“… privacy is…the freedom to be left alone to experiment, make mistakes, to forget, to start anew, to act according to conscience, and to be free from the oppressive scrutiny and opinions of others.” -unknown

The same is true about your personal life. The decisions you make about your professional life, family life, love life … yikes…are only seen through your eyes until you release it. After that, whether you are personally swayed or not, other people’s opinions about the things you have chosen become real. It is still what it is, but what it could be, before it even reaches that level, is now a paint by numbers affair and anyone can color it with the hue of their choice. Nowhere is this as true as your love life. You and your partner define your relationship and it’s exactly that and has unlimited potential, limited only by your own hopes and dreams. Until… (“do you want more...”)

When you let people into your relationship, suddenly you are met with commentary, questions, and opinions that are often not totally pure at heart… instead people are nosey, envious, jealous, and not simply curious about the happenings in your life. You can tend to tell by those things that attempt to pierce the visible layers and go deeper into parts of your relationship only meant for you. It’s one thing if you invite it, for advice or otherwise. It’s another if you haven’t offered that information, or have made it clear that area is not accessible to guests. Beware of folks minding your business. It often comes from a place of no damn good.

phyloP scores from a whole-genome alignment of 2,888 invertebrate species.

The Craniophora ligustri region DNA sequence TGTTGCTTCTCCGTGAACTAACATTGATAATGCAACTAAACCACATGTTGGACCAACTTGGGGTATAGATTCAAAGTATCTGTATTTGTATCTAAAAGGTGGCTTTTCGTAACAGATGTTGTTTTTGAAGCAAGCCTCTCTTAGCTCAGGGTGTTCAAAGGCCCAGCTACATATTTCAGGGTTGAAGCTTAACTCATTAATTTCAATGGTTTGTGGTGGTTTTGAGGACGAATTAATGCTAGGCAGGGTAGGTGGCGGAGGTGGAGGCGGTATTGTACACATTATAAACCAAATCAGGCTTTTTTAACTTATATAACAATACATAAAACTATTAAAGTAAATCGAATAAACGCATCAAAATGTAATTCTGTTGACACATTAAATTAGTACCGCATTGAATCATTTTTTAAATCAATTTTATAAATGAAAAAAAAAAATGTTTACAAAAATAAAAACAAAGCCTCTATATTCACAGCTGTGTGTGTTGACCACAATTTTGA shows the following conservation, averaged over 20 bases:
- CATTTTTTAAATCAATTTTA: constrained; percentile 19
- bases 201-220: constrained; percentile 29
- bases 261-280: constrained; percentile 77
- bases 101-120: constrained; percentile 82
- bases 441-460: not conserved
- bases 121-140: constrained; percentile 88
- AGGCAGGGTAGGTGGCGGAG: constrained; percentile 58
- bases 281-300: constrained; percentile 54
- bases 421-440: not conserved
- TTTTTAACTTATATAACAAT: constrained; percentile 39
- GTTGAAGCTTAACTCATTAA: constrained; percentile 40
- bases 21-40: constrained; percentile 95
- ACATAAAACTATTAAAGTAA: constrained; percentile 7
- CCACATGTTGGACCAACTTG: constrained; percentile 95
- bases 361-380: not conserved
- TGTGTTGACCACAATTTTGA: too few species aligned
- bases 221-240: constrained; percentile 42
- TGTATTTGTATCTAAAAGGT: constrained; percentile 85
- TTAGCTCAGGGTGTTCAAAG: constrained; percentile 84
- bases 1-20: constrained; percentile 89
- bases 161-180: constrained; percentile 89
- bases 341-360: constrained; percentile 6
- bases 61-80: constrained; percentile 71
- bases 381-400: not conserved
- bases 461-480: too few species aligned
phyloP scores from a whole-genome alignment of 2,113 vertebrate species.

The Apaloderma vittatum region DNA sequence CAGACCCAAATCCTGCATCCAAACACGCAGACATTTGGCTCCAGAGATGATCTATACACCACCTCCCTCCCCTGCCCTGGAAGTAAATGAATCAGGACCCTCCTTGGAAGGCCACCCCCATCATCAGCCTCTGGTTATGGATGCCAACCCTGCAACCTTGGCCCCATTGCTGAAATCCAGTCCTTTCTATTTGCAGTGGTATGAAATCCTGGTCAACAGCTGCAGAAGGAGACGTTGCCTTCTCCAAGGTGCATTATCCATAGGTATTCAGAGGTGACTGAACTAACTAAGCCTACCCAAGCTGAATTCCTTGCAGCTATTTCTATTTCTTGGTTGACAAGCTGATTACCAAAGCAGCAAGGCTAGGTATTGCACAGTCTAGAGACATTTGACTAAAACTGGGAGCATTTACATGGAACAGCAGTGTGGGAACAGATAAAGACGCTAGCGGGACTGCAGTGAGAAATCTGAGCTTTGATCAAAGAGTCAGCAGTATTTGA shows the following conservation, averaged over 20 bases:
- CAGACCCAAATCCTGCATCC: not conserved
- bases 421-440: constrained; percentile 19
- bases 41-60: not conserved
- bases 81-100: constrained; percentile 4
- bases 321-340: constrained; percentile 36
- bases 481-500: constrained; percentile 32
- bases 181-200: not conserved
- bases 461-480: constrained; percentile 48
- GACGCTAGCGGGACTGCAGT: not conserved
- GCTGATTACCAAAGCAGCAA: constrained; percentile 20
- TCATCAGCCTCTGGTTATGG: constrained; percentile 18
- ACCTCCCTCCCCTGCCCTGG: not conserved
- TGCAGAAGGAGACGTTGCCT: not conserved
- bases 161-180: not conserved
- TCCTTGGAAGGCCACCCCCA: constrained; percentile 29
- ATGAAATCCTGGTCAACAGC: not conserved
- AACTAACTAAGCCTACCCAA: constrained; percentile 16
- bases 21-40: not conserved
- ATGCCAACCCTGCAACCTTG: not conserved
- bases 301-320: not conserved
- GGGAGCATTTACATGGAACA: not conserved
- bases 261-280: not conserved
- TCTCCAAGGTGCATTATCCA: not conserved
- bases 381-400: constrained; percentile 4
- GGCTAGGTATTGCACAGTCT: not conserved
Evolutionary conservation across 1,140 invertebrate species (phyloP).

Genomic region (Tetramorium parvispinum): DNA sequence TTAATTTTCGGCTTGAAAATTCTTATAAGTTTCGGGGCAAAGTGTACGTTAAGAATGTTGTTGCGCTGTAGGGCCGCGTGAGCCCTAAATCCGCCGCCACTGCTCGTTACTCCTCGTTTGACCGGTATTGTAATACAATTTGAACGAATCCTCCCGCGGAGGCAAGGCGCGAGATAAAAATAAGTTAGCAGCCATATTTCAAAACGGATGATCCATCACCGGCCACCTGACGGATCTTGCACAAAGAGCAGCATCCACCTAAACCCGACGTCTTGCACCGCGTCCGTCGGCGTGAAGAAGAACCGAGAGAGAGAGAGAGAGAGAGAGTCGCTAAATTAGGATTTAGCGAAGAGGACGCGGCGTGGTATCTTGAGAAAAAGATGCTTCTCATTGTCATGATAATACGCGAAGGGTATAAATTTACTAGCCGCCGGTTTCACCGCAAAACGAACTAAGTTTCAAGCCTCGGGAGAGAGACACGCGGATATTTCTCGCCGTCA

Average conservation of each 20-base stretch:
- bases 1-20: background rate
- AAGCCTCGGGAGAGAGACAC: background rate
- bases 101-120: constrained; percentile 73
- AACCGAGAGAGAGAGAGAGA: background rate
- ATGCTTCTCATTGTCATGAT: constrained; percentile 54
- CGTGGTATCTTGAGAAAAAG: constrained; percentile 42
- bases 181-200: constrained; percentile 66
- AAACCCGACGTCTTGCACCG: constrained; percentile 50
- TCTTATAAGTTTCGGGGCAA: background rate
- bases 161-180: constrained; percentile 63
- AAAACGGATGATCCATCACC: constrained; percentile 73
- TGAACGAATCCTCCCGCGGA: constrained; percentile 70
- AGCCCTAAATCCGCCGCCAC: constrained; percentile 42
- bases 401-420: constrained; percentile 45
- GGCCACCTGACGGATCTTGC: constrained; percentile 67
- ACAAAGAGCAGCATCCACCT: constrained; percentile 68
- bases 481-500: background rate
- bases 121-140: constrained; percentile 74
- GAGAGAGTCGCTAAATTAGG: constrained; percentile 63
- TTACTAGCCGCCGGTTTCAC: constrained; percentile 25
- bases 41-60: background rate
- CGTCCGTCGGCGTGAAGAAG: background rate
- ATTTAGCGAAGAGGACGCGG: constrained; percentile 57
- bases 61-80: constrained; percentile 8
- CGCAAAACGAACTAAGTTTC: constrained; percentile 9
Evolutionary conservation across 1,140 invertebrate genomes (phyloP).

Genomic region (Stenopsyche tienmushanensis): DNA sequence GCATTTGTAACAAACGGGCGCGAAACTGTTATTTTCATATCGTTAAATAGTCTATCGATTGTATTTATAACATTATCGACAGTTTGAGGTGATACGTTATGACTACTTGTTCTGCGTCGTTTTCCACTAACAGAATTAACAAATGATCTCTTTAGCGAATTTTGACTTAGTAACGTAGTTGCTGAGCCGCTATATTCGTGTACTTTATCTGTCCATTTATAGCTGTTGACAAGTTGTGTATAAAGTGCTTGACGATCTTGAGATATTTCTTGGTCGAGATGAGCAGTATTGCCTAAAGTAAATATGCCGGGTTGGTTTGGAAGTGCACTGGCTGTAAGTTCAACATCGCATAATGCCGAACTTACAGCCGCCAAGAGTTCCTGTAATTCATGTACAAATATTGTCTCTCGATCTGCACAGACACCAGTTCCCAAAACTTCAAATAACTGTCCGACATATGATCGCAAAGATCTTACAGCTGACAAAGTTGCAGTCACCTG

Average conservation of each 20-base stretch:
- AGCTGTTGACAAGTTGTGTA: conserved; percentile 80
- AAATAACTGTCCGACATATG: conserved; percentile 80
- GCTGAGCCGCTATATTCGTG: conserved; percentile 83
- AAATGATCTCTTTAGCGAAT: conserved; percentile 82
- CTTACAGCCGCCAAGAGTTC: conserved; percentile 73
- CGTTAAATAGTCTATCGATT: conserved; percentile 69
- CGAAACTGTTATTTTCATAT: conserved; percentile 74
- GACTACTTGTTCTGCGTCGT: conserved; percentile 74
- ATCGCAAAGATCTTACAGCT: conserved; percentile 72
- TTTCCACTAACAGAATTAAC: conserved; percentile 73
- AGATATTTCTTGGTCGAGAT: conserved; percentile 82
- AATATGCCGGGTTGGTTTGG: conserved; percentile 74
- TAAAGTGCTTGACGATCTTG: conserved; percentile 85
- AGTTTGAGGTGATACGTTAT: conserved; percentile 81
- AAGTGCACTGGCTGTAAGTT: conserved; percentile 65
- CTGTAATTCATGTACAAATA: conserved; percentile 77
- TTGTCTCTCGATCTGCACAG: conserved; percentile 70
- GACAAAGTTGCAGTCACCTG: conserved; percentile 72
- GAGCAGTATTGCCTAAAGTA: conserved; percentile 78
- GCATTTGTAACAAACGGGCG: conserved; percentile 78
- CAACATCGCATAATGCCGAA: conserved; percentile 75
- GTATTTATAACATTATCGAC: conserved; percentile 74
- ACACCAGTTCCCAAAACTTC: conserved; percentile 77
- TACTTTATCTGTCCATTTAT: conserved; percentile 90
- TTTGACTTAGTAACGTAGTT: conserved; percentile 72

“I want a relationship where they know of us, but nothing about us.” -unknown

Folks can be messy saboteurs in any parts of your life where you are starting to shine. The dark often wants to snuff out the light. It could be about your choices regarding your career and the moves you are making. It could also be about things going on with your family, friends, business dealings, anything going on in your life that involves your personal choices or relationships with others. You don’t have to explain yourself, your choices, and your relationships with other people, those things are yours until you either ask or inform. It’s a thin line between a public, private, and secret. If any other person is involved, it’s never secret no matter how tight lipped you think that other person to be. What is private lies somewhere just beyond secret but not yet public. It is there where you build your strongest bonds and make your best choices, because once you expose yourself to the outside world, what is and what could be become enmeshed in folks’ bullshit. The stronger your bond the stronger your ability handle the world around you!

I need you to remember one thing. I came, I saw, I conquered

The truth is this, success feeds you in private but failure starves you in public. We have to be accountable to ourselves to maintain those things that are most dear to us, most fragile, most combustible, most valuable close to our hearts until they have incubated into full grown experiences ready to take on the world. No one needs access into your inner sanctum… that space is for you and anyone else personally involved in your private matters. Don’t send out public invites to a private party. Decide if you want cake, music, to rent a hall or to have an outdoor picnic. It’s your party after all … do what TF you want to. But don’t post it on Facebook unless you want folks to crash and show up empty handed making song requests and shit.

“… grand closing!”

Harriet is judging YOU